By invitation only
It was in Havana in the late 1960s that Information and Broadcasting Minister Ambika Soni, 66, then a student of Spanish, found motivation to join politics. Her husband, Uday Soni, an Indian Foreign Service officer, was posted in that distant city. The young Ambika was inspired by Fidel Castro and his brother Raul and decided to work for India’s people through politics.
The perfect opportunity presented itself in the tumultuous year of 1969. That year, the Congress party split into two. Indira Gandhi, who led one of the two groups, invited Soni to join her party. Soni was then living in Rome.
A couple of years later, Soni flew with Indira into Delhi from Rome and shortly afterwards was made joint secretary in charge of the AICC foreign relations cell.
Asked for comments after being appointed the I&B minister, Ambika said, “I’m overwhelmed by emotion. It is a matter of great pride to be given the charge especially since Indiraji was the first I&B minister of this country. I’m thankful to both Soniaji and the Prime Minister for this opportunity’’.
Soni’s has not been an easy journey. She found herself in the political wilderness after the defeat of the Congress in 1977. At the time, she was president of the Indian Youth Congress and among the closest associates of Sanjay Gandhi. She made a comeback when Rajiv Gandhi acknowledged her contribution and appointed her in a policy planning group with VN Gadgil, Pawan Bansal and Jayanti Natrajan. The group was going into the question of lowering the age of voting. There was no looking back after that and she first became the president of the Mahila Congress and subsequently president of the Punjab Pradesh Congress Committee and then the general secretary of the AICC soon after Sonia Gandhi took over as the party president in 1998.
“Ambika Soni has this great resilience in her. Her never-say-die spirit has seen her through many ups and downs. Her integrity has been unimpeachable and her loyalty to the Congress and Sonia Gandhi is beyond any question,’’ says Professor Deepak Malhotra, who has been associated with her from the time she was general secretary of IYC and he the general secretary of NSUI in 1974.
Ambika was close to Sharad Pawar at one time but she was the only one in the Congress Working Committee who came to Sonia Gandhi’s defence when Pawar and some others attacked her and questioned her ability to lead the party by raising the foreign origin issue with her. Pawar subsequently had to leave the party along with P.A. Sangma and Tariq Anwar. Since then she has been in the inner group of the party and is on every important body of the AICC.
Ambika takes over as the Information and Broadcasting minister at a very crucial time for the government, which is seeking to reach out to the aam aadmi and thereby extend its various welfare schemes to the far-flung corners of the country. She’s also going to face many challenges with many foreign media groups wanting to have a greater presence in this country. She has already acquitted herself creditably in handling the media for the AICC. Her role is obviously many times larger than before.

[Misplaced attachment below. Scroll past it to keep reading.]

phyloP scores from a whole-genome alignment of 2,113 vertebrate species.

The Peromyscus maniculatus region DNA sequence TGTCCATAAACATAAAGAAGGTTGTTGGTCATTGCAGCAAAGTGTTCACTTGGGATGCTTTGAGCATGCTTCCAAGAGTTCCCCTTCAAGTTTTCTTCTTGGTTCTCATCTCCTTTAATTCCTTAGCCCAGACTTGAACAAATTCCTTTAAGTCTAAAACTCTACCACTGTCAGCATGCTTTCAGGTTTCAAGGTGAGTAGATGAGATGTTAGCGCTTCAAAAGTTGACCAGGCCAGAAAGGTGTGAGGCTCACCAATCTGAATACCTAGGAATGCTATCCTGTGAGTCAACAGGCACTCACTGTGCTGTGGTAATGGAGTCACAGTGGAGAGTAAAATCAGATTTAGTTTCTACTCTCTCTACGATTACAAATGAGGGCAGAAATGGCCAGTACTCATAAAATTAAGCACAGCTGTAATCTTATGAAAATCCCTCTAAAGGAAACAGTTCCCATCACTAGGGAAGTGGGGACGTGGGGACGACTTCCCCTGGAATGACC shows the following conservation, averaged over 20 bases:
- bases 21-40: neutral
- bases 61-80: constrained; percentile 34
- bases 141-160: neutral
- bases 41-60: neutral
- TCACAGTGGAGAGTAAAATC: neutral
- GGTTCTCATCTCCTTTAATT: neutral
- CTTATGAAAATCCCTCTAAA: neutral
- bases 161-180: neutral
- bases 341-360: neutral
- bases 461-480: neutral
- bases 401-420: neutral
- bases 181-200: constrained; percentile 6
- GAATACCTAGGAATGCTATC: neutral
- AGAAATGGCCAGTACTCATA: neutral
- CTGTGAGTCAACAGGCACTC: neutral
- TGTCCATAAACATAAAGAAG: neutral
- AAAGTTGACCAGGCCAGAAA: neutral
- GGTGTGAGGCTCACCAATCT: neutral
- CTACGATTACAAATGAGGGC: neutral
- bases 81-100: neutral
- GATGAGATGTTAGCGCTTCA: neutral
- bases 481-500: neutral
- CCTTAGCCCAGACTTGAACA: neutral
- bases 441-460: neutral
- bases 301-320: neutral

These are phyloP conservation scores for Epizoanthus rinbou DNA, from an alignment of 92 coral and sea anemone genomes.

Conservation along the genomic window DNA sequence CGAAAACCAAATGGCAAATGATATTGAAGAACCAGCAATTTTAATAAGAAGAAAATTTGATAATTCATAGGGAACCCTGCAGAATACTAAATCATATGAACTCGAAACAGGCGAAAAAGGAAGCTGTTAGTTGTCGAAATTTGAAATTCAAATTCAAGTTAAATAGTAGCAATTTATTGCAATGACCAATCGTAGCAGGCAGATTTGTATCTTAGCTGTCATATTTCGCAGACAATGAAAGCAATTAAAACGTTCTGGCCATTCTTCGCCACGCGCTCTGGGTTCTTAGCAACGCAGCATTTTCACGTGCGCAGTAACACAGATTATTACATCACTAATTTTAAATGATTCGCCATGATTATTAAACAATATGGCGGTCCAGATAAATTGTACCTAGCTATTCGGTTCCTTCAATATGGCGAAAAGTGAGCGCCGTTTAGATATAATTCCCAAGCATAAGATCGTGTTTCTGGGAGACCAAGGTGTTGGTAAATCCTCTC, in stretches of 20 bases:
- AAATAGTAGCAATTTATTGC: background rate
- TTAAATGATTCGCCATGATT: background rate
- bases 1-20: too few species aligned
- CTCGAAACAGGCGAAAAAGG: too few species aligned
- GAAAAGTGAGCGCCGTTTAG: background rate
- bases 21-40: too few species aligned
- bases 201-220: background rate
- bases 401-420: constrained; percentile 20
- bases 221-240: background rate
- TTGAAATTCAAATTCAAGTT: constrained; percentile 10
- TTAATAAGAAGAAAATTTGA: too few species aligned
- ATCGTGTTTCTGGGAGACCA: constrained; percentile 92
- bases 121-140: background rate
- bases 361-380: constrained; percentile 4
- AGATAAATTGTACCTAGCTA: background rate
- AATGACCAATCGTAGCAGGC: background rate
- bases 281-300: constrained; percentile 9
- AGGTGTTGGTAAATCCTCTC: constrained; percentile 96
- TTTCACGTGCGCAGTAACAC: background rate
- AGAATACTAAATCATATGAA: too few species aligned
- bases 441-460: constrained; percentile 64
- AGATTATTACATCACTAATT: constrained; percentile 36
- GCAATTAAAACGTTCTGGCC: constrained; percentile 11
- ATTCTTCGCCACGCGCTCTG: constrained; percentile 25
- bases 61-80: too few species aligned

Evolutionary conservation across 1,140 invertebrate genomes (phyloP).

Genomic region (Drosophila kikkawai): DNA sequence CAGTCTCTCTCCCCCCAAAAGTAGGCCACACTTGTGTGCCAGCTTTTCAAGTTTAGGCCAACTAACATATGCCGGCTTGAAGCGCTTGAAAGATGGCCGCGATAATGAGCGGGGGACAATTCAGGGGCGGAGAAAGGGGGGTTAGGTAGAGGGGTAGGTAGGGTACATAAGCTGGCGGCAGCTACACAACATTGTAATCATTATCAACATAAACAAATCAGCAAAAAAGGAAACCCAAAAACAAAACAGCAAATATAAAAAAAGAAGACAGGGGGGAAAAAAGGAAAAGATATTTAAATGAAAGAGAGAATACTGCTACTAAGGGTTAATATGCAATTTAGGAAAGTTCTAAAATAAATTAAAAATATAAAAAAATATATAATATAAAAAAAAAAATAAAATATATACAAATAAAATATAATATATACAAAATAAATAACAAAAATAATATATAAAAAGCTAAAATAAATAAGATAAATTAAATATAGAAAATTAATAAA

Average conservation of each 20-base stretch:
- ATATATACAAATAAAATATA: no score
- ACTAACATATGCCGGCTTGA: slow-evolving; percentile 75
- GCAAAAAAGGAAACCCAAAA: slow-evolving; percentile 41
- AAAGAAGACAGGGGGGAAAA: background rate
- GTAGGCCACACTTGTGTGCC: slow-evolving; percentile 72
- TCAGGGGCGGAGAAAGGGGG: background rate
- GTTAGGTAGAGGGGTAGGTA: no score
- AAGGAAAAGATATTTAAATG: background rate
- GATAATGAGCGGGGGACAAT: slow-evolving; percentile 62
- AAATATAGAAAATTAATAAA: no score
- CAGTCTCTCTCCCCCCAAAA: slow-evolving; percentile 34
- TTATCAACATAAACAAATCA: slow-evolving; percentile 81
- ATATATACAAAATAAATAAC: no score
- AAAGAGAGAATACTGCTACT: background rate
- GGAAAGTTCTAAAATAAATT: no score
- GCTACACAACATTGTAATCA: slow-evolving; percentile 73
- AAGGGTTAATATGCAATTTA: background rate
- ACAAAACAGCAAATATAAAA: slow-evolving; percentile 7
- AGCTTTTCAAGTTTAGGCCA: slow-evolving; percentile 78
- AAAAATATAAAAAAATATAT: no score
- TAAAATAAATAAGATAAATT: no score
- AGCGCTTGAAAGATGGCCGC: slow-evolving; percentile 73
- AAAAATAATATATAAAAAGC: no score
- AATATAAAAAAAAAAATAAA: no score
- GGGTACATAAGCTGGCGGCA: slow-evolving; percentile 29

Former Punjab CM Amarinder Singh who is a close friend of hers, says, “The ministry is cut out for her. It is the best job for her and she will be hands on from the first day itself. The proof of the pudding is in the eating and I’m sure that her performance will justify her selection by the High Command.”
Another close colleague said on condition of anonymity, “She has this tremendous ability to articulate. She is very good at drafting. She has total fluency in several languages — English, French, Spanish, Hindi, Punjabi — which always gives her an edge. She is both honest and very hard working and does not leave anything to chance.”
Apart from Indira Gandhi, Ambika’s initial mentors in politics were late Chandrajit Yadav and late Chandrashekhar, both senior politicians. She also helped in shaping the political destinies of many and has played an important role in the party affairs. But has never compromised on her loyalty to Sonia Gandhi. In 2004, when Ms Gandhi renounced power and decided to stay away from the government, Ambika who was invited to join the central government by Manmohan Singh as the I&B minister decided to stay in the party too. It was later in January 2006 Ms. Gandhi persuaded her to take over as the Tourism and Culture Minister where her performance earned all round praise.
Ambika wanted to contest for Lok Sabha from Anandpur Saheb seat in Punjab this time. She had worked very hard in the constituency and was looking forward to a contest with the Akalis. But the party decided that no Rajya Sabha MP from a state where the Congress was in opposition should contest.
Ambika was very fond of her late father Nakul Sen, ICS who wanted to see his daughter on an elevated political platform. In fact her family’s association with the Nehru-Gandhis started while her father was posted as Collector of Amritsar during the Partition and worked very closely with Pandit Jawaharlal Nehru on the rehabilitation of refugees.
Ambika belongs to a very illustrious family of Punjab. Her father in law was a Judge of the undivided Punjab High Court. She and her husband are now doting grandparents to two children of their only son Anup and his wife, Sylvia. But work and party will always continue to be high on her agenda.